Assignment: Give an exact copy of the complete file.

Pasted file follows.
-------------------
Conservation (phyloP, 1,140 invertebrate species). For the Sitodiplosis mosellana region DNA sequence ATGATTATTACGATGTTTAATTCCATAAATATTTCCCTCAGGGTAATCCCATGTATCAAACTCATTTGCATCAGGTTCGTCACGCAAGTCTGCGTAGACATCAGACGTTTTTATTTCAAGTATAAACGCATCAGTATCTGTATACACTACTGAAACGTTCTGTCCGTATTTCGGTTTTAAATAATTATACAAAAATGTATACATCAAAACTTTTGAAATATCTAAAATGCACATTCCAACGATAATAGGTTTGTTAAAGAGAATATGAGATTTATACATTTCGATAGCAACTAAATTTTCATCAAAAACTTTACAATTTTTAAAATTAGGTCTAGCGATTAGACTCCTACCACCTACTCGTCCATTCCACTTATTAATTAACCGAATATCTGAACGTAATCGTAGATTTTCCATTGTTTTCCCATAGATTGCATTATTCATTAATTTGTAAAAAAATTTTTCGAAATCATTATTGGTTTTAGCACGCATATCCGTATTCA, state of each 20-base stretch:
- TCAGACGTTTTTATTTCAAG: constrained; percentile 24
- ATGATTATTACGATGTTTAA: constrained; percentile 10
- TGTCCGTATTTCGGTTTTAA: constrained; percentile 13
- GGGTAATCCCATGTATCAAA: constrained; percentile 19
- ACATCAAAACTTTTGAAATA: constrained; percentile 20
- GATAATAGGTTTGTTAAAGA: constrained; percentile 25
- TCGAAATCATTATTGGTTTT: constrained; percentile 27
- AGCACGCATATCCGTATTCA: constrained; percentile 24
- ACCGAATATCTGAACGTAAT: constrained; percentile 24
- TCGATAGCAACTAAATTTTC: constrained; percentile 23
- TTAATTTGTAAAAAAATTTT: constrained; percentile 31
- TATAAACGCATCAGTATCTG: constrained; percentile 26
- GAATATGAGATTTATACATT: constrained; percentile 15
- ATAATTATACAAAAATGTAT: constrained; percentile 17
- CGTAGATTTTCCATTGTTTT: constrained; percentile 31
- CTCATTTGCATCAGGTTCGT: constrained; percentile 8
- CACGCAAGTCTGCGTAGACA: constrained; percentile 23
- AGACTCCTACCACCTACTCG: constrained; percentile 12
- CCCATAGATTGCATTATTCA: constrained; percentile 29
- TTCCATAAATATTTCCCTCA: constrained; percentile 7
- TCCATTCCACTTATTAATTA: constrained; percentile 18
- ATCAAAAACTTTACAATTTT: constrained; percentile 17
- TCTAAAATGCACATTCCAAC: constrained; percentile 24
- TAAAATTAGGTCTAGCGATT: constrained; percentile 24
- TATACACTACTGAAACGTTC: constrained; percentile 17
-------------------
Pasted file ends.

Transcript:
Conservation (phyloP, 1,140 invertebrate species). For the Sitodiplosis mosellana region DNA sequence ATGATTATTACGATGTTTAATTCCATAAATATTTCCCTCAGGGTAATCCCATGTATCAAACTCATTTGCATCAGGTTCGTCACGCAAGTCTGCGTAGACATCAGACGTTTTTATTTCAAGTATAAACGCATCAGTATCTGTATACACTACTGAAACGTTCTGTCCGTATTTCGGTTTTAAATAATTATACAAAAATGTATACATCAAAACTTTTGAAATATCTAAAATGCACATTCCAACGATAATAGGTTTGTTAAAGAGAATATGAGATTTATACATTTCGATAGCAACTAAATTTTCATCAAAAACTTTACAATTTTTAAAATTAGGTCTAGCGATTAGACTCCTACCACCTACTCGTCCATTCCACTTATTAATTAACCGAATATCTGAACGTAATCGTAGATTTTCCATTGTTTTCCCATAGATTGCATTATTCATTAATTTGTAAAAAAATTTTTCGAAATCATTATTGGTTTTAGCACGCATATCCGTATTCA, state of each 20-base stretch:
- TCAGACGTTTTTATTTCAAG: constrained; percentile 24
- ATGATTATTACGATGTTTAA: constrained; percentile 10
- TGTCCGTATTTCGGTTTTAA: constrained; percentile 13
- GGGTAATCCCATGTATCAAA: constrained; percentile 19
- ACATCAAAACTTTTGAAATA: constrained; percentile 20
- GATAATAGGTTTGTTAAAGA: constrained; percentile 25
- TCGAAATCATTATTGGTTTT: constrained; percentile 27
- AGCACGCATATCCGTATTCA: constrained; percentile 24
- ACCGAATATCTGAACGTAAT: constrained; percentile 24
- TCGATAGCAACTAAATTTTC: constrained; percentile 23
- TTAATTTGTAAAAAAATTTT: constrained; percentile 31
- TATAAACGCATCAGTATCTG: constrained; percentile 26
- GAATATGAGATTTATACATT: constrained; percentile 15
- ATAATTATACAAAAATGTAT: constrained; percentile 17
- CGTAGATTTTCCATTGTTTT: constrained; percentile 31
- CTCATTTGCATCAGGTTCGT: constrained; percentile 8
- CACGCAAGTCTGCGTAGACA: constrained; percentile 23
- AGACTCCTACCACCTACTCG: constrained; percentile 12
- CCCATAGATTGCATTATTCA: constrained; percentile 29
- TTCCATAAATATTTCCCTCA: constrained; percentile 7
- TCCATTCCACTTATTAATTA: constrained; percentile 18
- ATCAAAAACTTTACAATTTT: constrained; percentile 17
- TCTAAAATGCACATTCCAAC: constrained; percentile 24
- TAAAATTAGGTCTAGCGATT: constrained; percentile 24
- TATACACTACTGAAACGTTC: constrained; percentile 17